Global oil prices slid further on Friday, with Brent on track for the first weekly close below $70 a barrel since 2010, as strong U.S. employment data did little to lift the oil market’s bearish mood a day after Saudi Arabia cut official selling prices.
Brent and U.S. crude both remained near five-year lows as the market grappled with oversupply due to the U.S. shale boom and the recent decision by the Organization of Petroleum Exporting Countries not to cut production.
Prices pared early losses after stronger-than-expected U.S. employment data. November nonfarm payrolls notched their largest increase since Jan 2012, jumping to 321,000 compared with October figures of 243,000. Still, the market remained lackluster and subdued, traders said.
“We just had the best economic news come out for some time and the market went nowhere,” said Carl Larry, director of business development consultant for oil and gas at Frost & Sullivan. “Traders, hedge funds, oil companies – they’re saying that we might as well take some money off the table. Volumes are thin and choppy. Everyone is waiting for the weekend.”
Analysts said the Saudi cuts to monthly prices for crude it sells to the United States and Asia just a week after blocking cuts to OPEC’s output show it is stepping up its battle for market share.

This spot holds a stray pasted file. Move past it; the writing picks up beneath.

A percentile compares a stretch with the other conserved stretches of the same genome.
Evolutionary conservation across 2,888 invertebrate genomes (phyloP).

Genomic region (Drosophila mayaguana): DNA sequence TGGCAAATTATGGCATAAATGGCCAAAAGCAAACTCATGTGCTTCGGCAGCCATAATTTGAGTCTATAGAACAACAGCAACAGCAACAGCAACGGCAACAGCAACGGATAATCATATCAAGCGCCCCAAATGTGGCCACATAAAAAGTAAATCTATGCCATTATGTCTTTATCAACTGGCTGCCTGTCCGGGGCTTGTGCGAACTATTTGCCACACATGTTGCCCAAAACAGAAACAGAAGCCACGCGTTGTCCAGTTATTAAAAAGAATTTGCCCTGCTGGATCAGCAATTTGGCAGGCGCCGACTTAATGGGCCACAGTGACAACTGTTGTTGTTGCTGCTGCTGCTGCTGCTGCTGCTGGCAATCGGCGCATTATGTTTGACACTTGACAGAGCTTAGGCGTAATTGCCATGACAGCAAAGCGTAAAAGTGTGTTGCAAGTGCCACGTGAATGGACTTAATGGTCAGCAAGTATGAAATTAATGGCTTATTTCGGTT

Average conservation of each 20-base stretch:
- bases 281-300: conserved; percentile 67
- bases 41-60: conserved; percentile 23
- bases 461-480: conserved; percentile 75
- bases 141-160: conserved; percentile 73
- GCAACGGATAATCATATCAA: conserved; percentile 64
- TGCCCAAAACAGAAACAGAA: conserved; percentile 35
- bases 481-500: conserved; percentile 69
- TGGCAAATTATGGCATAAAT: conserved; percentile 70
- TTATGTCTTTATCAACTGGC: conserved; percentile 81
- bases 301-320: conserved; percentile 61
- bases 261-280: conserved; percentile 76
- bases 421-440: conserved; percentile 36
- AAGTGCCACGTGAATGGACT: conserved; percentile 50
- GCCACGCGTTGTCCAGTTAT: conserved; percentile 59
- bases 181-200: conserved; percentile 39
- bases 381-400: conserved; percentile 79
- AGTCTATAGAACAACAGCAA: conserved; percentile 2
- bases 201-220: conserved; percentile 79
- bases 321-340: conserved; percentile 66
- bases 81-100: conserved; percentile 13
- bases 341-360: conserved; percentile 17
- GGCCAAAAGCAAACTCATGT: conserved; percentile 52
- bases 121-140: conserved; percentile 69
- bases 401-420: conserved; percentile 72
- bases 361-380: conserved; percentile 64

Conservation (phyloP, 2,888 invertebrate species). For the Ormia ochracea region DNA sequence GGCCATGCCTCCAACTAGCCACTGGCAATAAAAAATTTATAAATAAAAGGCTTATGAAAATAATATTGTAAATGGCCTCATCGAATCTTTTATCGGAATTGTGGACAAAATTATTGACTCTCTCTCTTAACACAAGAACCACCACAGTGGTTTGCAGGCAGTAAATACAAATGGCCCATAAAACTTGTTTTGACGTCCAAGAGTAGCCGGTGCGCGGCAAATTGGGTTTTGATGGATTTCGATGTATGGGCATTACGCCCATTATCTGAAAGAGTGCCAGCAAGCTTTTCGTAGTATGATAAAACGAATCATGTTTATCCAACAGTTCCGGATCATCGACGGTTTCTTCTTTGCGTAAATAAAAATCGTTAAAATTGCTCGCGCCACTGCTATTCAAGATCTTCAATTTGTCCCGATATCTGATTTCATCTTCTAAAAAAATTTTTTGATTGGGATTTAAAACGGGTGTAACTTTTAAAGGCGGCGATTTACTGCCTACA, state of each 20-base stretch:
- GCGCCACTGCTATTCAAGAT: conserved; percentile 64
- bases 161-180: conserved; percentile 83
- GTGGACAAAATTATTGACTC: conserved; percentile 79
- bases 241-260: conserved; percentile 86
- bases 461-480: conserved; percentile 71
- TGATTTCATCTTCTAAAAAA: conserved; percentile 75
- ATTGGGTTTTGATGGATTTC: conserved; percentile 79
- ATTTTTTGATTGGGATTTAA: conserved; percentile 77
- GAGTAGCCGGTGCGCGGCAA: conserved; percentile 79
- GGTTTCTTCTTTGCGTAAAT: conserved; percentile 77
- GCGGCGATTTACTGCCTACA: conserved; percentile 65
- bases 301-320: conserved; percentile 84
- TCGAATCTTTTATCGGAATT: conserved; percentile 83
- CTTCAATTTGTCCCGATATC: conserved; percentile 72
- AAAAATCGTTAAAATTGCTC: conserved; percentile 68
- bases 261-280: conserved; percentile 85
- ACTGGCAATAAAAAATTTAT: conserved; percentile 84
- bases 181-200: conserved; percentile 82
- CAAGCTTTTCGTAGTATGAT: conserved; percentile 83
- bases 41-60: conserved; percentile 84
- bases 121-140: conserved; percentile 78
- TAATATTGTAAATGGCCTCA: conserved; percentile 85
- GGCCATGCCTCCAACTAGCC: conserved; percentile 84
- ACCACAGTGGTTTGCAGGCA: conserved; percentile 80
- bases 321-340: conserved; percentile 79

“It’s been weighing on the market, showing that OPEC is not ready to end its price war,” said Commerzbank analyst Eugen Weinberg. “The lower the better seems to be the new paradigm for OPEC.”
The January Brent crude contract fell by 87 cents to $68.77 a barrel by 11:37 a.m. EST (1637 GMT). U.S. crude was down $1.12 at $65.69. Both were on track for their ninth loss in 10 weeks.
The dollar index hit a new intraday high of 89.467, the highest level since March 2009. A stronger dollar makes commodities denominated in the greenback less affordable to holders of other currencies.
U.S. employment data contrasts with the euro zone, where Germany’s Bundesbank this week halved its 2015 growth forecasts for Europe’s largest economy to 1 percent.
Oversupply could rise next year when Iraq starts to export more oil because of an agreement between Baghdad and the Kurdish regional government.
The supply of North Sea crude that underpins the Brent benchmark will average 871,000 barrels per day (bpd) in January, according to loading programs provided by trade sources.